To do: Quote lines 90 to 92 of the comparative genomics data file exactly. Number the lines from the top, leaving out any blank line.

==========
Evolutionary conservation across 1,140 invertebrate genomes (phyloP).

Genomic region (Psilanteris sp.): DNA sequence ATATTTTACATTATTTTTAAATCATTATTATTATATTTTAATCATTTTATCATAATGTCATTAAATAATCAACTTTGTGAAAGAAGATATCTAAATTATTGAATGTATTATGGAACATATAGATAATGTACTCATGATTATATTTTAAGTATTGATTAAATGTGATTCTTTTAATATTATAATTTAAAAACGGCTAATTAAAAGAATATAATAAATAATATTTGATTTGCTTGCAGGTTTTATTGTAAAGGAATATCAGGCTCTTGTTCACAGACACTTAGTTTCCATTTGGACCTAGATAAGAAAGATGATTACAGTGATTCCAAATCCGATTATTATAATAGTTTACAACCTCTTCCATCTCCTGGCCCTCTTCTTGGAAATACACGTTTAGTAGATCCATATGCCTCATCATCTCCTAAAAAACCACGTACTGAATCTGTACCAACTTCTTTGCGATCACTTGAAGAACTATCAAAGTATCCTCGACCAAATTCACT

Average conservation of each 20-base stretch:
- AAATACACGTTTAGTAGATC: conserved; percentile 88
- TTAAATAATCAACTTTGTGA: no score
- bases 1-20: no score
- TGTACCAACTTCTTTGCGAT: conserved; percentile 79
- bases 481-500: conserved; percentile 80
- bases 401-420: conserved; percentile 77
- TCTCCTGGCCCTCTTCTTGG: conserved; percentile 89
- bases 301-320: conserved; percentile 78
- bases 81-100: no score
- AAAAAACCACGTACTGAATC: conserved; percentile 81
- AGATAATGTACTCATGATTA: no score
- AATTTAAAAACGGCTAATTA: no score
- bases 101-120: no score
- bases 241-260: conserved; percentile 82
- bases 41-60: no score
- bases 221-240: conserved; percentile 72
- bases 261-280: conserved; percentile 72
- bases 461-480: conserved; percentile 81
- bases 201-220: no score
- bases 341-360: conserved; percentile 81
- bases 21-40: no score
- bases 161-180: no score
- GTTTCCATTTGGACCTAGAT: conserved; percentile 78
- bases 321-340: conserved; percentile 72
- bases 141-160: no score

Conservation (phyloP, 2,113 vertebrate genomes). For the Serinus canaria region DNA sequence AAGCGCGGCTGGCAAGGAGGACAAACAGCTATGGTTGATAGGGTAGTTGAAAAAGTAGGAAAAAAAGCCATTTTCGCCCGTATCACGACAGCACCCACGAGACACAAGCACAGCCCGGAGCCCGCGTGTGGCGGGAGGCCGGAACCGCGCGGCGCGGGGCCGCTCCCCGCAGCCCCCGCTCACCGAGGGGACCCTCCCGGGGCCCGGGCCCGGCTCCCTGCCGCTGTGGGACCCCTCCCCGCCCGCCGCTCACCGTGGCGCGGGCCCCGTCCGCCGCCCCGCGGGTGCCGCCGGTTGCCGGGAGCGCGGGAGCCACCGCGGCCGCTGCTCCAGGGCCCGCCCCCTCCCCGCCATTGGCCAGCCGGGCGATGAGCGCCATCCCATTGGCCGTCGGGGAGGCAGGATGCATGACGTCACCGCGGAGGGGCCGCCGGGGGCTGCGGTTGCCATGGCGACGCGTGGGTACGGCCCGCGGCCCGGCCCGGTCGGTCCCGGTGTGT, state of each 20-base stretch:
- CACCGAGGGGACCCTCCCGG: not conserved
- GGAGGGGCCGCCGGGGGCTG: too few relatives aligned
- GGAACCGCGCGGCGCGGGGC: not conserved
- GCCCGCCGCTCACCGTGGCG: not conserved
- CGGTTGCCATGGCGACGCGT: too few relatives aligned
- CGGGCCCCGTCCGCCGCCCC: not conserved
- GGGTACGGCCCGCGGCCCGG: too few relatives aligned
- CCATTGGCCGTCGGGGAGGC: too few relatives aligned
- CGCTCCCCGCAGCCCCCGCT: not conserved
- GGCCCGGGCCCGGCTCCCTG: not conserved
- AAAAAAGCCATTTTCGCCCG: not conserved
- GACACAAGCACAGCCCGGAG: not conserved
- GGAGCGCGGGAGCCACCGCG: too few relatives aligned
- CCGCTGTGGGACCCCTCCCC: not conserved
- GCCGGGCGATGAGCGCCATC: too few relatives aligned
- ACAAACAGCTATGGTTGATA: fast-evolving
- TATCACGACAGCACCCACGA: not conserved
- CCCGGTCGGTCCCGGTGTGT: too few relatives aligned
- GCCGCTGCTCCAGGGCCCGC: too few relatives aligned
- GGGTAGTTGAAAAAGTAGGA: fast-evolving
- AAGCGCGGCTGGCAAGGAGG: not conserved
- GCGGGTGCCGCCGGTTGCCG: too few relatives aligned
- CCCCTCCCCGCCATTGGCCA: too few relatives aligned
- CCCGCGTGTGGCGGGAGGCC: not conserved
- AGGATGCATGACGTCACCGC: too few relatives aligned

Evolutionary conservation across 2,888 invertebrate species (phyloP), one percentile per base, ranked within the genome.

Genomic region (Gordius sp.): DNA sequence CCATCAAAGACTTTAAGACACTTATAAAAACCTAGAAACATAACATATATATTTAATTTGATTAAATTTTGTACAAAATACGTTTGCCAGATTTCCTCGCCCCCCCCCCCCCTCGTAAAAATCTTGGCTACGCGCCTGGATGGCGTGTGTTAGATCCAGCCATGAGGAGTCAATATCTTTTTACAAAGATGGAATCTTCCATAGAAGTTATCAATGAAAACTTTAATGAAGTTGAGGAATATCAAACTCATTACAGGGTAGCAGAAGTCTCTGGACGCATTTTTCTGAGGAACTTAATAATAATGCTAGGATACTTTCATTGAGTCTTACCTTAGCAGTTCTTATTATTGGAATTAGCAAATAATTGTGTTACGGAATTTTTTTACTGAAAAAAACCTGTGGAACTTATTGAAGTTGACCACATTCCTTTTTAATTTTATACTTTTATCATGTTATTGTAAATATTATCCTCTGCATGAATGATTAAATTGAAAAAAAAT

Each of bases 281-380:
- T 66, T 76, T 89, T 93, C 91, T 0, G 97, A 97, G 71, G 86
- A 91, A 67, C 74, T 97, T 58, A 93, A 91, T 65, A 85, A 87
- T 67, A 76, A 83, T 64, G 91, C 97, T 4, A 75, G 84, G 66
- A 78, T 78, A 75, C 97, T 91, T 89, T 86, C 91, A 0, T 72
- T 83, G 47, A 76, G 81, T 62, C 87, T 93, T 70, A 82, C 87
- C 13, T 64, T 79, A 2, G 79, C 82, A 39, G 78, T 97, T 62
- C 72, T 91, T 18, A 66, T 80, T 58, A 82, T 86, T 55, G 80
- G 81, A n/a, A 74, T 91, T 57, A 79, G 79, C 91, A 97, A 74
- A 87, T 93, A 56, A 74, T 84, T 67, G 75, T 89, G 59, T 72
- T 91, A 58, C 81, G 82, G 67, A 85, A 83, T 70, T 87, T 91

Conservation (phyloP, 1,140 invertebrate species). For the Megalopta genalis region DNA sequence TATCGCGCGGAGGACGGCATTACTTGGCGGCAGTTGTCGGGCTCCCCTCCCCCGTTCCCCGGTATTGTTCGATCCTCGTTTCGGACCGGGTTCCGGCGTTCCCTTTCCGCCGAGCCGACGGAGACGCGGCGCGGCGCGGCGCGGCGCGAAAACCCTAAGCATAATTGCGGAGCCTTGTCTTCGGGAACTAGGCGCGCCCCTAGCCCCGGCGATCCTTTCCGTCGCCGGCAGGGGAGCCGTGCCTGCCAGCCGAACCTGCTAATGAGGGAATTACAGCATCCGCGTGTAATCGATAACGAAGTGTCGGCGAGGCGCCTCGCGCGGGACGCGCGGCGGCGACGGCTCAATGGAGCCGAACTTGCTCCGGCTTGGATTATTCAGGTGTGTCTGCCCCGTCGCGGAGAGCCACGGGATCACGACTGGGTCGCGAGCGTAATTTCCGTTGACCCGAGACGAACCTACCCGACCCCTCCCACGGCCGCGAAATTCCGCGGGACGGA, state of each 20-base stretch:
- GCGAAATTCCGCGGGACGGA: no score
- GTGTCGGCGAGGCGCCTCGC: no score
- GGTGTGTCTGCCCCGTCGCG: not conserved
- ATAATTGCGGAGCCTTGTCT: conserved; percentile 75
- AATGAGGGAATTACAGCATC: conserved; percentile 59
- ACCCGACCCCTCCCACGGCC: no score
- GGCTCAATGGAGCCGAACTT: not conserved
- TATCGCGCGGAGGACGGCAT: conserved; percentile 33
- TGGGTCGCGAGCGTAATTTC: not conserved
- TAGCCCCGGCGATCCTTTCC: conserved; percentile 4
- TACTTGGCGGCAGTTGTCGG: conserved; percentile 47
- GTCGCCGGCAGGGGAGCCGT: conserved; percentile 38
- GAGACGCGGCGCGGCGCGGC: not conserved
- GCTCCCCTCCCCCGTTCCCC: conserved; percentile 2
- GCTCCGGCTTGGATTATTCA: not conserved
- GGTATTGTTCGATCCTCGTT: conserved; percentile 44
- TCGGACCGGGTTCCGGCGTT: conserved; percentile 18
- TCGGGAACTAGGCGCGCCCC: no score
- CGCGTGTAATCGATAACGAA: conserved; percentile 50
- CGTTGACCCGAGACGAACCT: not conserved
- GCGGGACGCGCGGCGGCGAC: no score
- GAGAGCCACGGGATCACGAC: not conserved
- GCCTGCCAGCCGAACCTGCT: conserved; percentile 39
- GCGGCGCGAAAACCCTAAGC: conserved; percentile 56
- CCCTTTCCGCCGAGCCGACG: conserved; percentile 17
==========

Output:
- GAGAGCCACGGGATCACGAC: not conserved
- GCCTGCCAGCCGAACCTGCT: conserved; percentile 39
- GCGGCGCGAAAACCCTAAGC: conserved; percentile 56